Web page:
The San Diego Police Department uses Intoxilyzer 8000 machines when testing drivers suspected of a DUI. They’re driving to 1401 Broadway, Room 138.
The San Diego PD drunk driving cop usually parks in the sally port and then removes the accused. The accused is supposed to be observed for 15 continuous minutes before blowing in the estimator but lawyers frequently prove they do NOT.
But there’s other problems with these machines. In fact, the Florida Supreme Court just affirmed lower court decisions in Sarasota that make it more difficult to convict DUI defendants who blew into a questionable machine called an Intoxilyzer.
DUI Attorney Prosecutors from two other counties called the Sarasota County State Attorney’s Office last week to report that defense attorneys there are mimicking a legal battle over the Intoxilyzer 8000, the only machine approved for use in the state, prosecutor Erica Arend said Friday.
Prosecutors have been forced to plead down or in some cases dismiss hundreds of DUI arrests over the past few years in which the breath-test is the most powerful evidence against a defendant.
Judges in Sarasota and Manatee counties have ruled that DUI defendants are entitled to examine the computer code inside the Intoxilyzer 8000 to see how it works.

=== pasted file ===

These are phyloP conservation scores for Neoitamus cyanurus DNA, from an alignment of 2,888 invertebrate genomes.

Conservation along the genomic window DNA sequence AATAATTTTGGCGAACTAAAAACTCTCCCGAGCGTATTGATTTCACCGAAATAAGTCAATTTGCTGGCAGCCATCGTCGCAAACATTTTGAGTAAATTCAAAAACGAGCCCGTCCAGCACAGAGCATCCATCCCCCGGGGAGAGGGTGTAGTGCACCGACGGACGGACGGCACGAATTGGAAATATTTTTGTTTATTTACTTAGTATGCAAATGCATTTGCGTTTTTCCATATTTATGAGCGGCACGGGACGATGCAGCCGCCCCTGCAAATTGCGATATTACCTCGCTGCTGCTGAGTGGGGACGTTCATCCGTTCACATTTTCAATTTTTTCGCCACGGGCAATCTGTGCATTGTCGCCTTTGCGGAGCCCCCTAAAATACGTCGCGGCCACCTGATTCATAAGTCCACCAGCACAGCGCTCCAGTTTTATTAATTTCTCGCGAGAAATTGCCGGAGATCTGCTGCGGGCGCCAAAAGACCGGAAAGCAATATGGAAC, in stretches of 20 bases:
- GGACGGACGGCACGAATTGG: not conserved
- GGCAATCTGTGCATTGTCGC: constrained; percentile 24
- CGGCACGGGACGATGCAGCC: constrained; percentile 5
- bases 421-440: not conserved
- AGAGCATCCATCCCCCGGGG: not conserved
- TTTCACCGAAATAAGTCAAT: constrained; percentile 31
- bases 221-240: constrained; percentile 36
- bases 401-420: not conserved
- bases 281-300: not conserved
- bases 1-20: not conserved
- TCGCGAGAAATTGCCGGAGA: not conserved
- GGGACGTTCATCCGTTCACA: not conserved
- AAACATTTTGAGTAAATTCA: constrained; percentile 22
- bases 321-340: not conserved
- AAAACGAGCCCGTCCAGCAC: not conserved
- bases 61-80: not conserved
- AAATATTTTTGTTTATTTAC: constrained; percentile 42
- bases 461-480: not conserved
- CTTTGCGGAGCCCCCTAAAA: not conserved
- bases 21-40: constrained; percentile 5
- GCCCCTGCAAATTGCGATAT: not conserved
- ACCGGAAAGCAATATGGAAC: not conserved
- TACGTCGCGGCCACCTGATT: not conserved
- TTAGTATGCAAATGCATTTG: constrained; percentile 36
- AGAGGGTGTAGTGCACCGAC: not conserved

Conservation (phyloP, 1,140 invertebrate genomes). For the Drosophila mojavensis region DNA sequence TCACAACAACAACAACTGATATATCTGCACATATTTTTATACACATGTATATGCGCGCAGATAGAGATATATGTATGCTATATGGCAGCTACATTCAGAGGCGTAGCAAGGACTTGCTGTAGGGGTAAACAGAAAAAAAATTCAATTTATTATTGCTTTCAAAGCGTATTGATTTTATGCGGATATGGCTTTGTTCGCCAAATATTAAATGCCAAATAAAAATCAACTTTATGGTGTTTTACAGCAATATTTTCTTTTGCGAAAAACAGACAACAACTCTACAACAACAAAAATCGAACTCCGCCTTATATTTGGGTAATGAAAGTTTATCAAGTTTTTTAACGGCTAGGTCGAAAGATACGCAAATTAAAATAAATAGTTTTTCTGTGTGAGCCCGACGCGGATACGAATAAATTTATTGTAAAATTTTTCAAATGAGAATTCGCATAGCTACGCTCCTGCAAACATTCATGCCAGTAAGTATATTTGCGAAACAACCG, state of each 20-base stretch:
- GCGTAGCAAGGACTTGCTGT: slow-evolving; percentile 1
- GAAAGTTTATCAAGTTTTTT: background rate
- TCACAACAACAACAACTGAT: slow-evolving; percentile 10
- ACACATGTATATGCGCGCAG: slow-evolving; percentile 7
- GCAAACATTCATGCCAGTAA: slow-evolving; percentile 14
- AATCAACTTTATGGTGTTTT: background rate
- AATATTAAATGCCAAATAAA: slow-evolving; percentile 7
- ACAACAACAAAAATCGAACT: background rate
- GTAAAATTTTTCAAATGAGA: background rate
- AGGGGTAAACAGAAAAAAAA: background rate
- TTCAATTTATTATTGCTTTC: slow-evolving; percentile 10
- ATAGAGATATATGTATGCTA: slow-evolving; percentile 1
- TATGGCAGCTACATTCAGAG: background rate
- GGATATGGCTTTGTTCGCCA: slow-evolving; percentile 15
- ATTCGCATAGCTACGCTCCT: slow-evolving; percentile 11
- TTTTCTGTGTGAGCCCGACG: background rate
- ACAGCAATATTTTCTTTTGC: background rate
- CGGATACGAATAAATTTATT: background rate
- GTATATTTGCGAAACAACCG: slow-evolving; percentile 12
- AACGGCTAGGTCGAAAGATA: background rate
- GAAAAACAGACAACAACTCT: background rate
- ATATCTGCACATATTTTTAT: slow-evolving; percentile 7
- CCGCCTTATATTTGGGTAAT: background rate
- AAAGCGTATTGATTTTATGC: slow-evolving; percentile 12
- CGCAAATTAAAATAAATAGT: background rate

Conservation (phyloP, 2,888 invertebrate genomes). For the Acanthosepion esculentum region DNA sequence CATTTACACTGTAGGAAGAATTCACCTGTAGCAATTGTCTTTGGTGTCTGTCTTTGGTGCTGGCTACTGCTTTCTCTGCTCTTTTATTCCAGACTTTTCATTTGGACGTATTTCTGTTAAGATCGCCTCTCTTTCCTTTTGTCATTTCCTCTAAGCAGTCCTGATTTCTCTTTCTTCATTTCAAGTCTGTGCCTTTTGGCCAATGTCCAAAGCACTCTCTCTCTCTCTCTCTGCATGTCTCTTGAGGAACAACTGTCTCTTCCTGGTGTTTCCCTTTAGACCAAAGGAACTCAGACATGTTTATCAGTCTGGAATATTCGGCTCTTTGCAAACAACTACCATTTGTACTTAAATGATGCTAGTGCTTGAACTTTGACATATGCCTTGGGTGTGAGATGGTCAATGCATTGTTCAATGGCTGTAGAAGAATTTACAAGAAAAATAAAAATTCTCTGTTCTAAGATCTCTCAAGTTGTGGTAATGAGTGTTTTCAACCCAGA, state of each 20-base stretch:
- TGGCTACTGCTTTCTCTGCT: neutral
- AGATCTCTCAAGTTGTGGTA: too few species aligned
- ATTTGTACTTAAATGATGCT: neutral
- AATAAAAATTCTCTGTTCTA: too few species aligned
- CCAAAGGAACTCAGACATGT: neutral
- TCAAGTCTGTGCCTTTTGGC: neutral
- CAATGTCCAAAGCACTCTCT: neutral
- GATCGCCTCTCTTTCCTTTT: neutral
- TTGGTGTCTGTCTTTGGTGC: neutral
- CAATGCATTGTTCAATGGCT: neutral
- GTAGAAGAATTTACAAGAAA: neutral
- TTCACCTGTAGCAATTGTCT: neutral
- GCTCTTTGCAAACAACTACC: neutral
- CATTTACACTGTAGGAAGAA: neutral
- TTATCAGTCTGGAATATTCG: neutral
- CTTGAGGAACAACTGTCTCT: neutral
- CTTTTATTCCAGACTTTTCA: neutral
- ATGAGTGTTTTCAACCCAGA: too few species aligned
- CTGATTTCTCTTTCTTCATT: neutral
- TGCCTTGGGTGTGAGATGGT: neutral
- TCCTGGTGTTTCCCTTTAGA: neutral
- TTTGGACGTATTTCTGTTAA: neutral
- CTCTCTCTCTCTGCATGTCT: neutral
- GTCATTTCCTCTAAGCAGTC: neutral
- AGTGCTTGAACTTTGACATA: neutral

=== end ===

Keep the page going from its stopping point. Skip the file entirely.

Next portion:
But the Kentucky-based company that manufactures the machine, CMI, has refused to turn over what it says is an important trade secret, giving Sarasota and Manatee defense attorneys an avenue to attack the machine’s admissibility during the past four years.
Prosecutors in Sarasota county say the breath tests are still usable and reliable — with a legal workaround. But that involves a cost of $1,000 per case to fly in an expert, and it requires more time for each trial.
Defense attorneys say there are hundreds of pending cases that could be affected by the court challenge, which could now lead to the exclusion of breath tests altogether.
The 12th Circuit State Attorney’s Office has informally asked the Florida Department of Law Enforcement to urge CMI to turn over the source code so prosecutors can more easily introduce breath-tests in court, Arend says. Courts have ordered the company to do so, but it has refused.
“We want CMI to follow the court orders,” Arend said. “Anything we can do as a local state attorney’s office, we’ve done.”
But CMI has not budged, and it has waged a costly legal defense to protect its trade secret. Defense attorneys estimate the company also racked up what could be more than $2 million in fines for contempt of court.
The technology inside the Intoxilyzer 8000 is not exactly cutting edge. The microprocessor chips are the same used in the Tandy TRS-80, the hit of the home computer industry in 1977, local defense attorneys say.
The machines were rolled out across Florida starting around 2005. FDLE approved the machines, and says the machines are reliable and the availability of the source code has nothing to do with its operation, which they’re hoping will last more than ten years.